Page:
DR Congo makes arrests ahead of anti-Kabila protests


File: Democratic Republic Congo's President Joseph Kabila.

KINSHASA - Police in the Democratic Republic of Congo on Wednesday stifled street protests against the extended rule of President Joseph Kabila, making several dozen arrests according to campaign groups, despite a UN appeal to allow peaceful demonstrations.

The Lucha citizens&39; movement said at least 27 were detained by police in North Kivu province in the country&39;s east, including 15 in the provincial capital Goma.

In the neighbouring province of South Kivu, Lucha denounced "the arrest of 13 activists" who were detained while a communique was being read out.

In a statement, the police said there had been 19 arrests, comprising six in Goma, seven in Lubumbashi and six in Matadi, while a "delinquent" was wounded by gunfire in Kinshasa, the capital.

It said there had been sporadic incidents in several towns, including burning tyres and a torched bus, and paid tribute to "the maturity (of citizens) who did not respond to this appeal to demonstrate in order to destabilise institutions."

On the eve of the protests, the government alleged "acts of incitement" by "a fringe of the opposition."

"The governor has given us the order to disperse any protests. Any gathering of more than five people will be dispersed," Kinshasa police chief Sylvano Kasongo warned, adding, according to local media, the word "mercilessly."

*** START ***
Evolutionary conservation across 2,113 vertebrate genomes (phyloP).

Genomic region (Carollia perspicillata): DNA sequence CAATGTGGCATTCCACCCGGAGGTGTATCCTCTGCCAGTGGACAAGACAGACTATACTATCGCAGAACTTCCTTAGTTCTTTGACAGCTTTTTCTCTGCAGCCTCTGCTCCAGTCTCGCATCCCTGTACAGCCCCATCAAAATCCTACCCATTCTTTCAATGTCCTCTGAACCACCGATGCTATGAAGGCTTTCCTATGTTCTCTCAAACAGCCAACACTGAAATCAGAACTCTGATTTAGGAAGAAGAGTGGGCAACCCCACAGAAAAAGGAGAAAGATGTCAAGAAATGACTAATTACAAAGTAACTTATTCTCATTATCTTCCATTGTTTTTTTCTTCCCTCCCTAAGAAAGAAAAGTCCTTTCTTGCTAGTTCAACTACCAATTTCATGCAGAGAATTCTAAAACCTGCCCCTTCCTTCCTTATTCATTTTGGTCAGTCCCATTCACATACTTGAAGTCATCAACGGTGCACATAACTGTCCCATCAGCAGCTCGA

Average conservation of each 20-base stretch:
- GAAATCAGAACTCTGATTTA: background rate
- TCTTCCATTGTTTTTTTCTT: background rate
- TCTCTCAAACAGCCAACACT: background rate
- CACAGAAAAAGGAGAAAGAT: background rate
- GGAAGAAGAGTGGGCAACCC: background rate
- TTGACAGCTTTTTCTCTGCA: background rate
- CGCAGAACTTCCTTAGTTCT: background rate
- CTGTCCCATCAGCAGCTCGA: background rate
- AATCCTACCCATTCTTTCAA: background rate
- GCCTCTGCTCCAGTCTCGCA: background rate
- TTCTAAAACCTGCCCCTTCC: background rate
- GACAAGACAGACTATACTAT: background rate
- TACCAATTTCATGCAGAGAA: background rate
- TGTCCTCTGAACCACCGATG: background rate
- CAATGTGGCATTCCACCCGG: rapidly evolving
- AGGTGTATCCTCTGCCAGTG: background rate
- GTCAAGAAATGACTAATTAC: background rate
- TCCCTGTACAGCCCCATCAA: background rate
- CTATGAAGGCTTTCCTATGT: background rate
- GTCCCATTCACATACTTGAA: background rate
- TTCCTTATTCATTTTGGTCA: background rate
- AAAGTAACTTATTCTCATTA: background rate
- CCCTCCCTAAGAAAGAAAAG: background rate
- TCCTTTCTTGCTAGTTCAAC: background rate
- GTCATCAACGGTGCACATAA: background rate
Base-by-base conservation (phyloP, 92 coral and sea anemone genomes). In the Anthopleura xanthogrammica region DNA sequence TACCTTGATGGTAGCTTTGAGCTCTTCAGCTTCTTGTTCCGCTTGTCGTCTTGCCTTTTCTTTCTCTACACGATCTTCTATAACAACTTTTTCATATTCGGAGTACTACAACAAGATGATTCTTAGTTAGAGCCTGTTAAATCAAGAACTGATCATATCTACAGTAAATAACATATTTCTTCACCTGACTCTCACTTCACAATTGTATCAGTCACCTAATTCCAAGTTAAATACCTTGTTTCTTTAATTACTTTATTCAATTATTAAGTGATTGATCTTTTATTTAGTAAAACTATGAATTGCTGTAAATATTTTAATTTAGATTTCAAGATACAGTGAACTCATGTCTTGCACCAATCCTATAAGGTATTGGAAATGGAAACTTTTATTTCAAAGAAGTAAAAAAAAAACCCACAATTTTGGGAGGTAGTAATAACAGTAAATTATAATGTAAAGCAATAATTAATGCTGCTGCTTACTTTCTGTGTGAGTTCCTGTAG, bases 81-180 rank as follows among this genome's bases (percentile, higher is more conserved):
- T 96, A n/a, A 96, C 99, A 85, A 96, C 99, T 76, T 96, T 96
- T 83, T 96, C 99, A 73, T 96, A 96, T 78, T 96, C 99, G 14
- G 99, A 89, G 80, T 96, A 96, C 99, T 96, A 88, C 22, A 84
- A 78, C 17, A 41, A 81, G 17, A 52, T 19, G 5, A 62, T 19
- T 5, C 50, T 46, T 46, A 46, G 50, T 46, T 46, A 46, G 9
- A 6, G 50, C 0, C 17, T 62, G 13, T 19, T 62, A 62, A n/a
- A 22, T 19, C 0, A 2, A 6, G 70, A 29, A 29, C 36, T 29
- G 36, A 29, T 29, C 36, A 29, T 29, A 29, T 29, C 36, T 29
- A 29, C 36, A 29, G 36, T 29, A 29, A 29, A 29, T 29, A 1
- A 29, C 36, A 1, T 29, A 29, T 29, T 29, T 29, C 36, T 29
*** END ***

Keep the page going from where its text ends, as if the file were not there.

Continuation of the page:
The Lucha movement said the statement, issued after a government meeting, amounted to "a programme of repression".

Official moves to dissuade protests followed a statement from the UN peacekeeping mission MONUSCO urging authorities "to respect the fundamental freedoms enshrined in the Congolese constitution, including freedom of assembly and of demonstration."

In Geneva, UN High Commissioner for Human Rights Zeid Ra’ad Al Hussein issued an appeal ahead of Wednesday&39;s rallies.

He called on the authorities "to halt the inflammatory rhetoric against protestors" and ensure respect for the right to freedom of peaceful assembly and expression.

Mineral-rich but chronically poor, politically unstable and saddled with a reputation for entrenched corruption, the DRC is facing the risk of a flare-up of violence over Kabila&39;s decision to stay in office.

He was scheduled to have stepped down in December 2016 after a constitutional maximum of two terms in office.

But protests and a bloody crackdown swelled, claiming dozens of lives.

A deal was then brokered by the Catholic Church on New Year&39;s Eve, enabling Kabila to stay in office pending elections, which have been delayed.

Pressured by the international community, the ballot is now scheduled for December 23, 2018, electoral officials announced this month.

But the opposition immediately rejected that timetable and said Kabila must stand down.

Zeid said that a large number of arrests -- "at least 65" -- had taken place Lubumbashi, in the southeast of the country, even before the electoral calendar was announced.

"All those arrested were later released, some on bail, but these arrests were part of a worrying pattern of actions to prevent political opponents from gathering," he said.

Opposition groups have called for more protests on November 28.

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